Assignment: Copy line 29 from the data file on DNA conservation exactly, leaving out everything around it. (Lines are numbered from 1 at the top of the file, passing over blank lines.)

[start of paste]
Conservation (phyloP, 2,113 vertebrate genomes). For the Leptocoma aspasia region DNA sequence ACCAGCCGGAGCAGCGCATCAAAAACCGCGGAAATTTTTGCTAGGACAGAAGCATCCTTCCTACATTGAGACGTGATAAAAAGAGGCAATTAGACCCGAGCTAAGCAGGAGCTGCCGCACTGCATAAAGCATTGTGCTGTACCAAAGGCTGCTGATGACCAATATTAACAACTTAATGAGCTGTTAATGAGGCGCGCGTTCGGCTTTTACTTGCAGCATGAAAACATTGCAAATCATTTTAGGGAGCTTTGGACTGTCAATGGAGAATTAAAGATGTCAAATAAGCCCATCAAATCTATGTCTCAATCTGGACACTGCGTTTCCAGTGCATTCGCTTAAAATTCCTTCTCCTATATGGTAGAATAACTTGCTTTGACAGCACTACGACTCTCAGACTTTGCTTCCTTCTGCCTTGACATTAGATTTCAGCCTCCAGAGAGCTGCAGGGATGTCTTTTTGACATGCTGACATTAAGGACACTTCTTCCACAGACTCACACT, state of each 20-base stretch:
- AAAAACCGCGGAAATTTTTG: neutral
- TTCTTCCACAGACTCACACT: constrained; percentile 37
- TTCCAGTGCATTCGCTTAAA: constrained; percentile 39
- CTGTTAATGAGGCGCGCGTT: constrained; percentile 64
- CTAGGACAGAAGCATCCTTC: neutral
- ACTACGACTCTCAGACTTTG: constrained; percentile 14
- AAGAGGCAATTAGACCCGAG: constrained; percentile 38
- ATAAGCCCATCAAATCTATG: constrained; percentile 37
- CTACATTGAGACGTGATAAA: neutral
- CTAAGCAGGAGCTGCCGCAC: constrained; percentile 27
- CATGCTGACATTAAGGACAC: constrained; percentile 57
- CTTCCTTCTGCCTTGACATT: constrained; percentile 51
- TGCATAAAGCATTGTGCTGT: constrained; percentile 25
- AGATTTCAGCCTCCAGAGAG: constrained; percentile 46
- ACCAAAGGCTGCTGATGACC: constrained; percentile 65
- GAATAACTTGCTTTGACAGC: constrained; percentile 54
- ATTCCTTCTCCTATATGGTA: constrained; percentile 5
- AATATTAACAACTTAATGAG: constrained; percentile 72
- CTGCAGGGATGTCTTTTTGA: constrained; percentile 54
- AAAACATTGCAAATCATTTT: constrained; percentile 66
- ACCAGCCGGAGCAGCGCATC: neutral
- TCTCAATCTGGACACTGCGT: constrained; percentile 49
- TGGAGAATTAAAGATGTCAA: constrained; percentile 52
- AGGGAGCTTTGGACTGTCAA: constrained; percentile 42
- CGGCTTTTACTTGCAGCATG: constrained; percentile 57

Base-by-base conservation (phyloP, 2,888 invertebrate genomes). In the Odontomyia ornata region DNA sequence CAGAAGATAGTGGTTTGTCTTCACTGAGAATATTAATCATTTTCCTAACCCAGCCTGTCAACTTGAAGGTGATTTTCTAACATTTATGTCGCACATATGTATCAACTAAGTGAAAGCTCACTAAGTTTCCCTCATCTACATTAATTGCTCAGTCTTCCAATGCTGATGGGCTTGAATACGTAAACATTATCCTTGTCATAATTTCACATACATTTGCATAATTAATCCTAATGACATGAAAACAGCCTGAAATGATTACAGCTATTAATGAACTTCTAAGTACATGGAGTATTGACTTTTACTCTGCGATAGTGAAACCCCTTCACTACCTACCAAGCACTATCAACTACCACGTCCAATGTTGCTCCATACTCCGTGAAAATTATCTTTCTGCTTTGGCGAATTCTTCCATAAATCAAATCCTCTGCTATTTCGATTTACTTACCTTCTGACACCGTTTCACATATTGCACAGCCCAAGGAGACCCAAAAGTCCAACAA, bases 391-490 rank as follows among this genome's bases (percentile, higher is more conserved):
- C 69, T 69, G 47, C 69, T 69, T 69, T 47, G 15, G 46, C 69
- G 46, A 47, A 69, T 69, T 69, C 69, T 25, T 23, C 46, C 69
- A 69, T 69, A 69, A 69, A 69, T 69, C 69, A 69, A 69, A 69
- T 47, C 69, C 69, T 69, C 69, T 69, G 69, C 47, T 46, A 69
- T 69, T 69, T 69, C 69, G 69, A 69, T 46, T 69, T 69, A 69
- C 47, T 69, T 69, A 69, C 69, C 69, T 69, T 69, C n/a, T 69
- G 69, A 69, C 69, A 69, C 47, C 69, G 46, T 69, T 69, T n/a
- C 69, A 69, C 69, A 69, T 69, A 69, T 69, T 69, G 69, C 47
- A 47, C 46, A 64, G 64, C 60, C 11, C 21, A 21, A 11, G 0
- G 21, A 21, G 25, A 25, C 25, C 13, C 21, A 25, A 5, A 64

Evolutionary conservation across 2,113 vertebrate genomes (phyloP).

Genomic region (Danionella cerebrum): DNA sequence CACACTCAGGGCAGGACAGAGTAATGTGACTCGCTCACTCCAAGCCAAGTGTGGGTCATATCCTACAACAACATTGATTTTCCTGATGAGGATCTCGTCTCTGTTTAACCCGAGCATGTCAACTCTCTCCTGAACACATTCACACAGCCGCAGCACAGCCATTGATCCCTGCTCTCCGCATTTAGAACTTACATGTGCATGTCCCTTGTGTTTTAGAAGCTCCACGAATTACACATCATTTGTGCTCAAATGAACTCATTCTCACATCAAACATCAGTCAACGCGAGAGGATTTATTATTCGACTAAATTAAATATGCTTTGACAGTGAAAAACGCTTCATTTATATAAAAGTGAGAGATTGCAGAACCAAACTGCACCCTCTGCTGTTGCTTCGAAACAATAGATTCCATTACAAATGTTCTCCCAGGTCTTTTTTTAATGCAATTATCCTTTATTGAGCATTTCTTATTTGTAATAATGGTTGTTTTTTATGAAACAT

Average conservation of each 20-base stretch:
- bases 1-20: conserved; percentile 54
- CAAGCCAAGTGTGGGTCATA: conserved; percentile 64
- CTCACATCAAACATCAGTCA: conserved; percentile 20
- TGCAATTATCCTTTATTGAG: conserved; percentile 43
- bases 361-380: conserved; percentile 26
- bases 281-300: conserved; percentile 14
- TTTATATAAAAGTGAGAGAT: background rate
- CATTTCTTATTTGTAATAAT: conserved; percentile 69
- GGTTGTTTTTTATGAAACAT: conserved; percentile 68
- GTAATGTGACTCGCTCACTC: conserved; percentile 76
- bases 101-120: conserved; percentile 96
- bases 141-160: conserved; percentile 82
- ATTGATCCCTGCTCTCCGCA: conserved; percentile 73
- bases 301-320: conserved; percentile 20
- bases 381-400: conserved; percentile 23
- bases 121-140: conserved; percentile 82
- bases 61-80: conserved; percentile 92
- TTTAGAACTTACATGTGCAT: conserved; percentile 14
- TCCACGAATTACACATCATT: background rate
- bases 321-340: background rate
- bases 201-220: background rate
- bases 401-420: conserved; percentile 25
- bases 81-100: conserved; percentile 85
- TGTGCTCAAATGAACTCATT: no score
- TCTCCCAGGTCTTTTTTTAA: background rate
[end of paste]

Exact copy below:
- G 46, A 47, A 69, T 69, T 69, C 69, T 25, T 23, C 46, C 69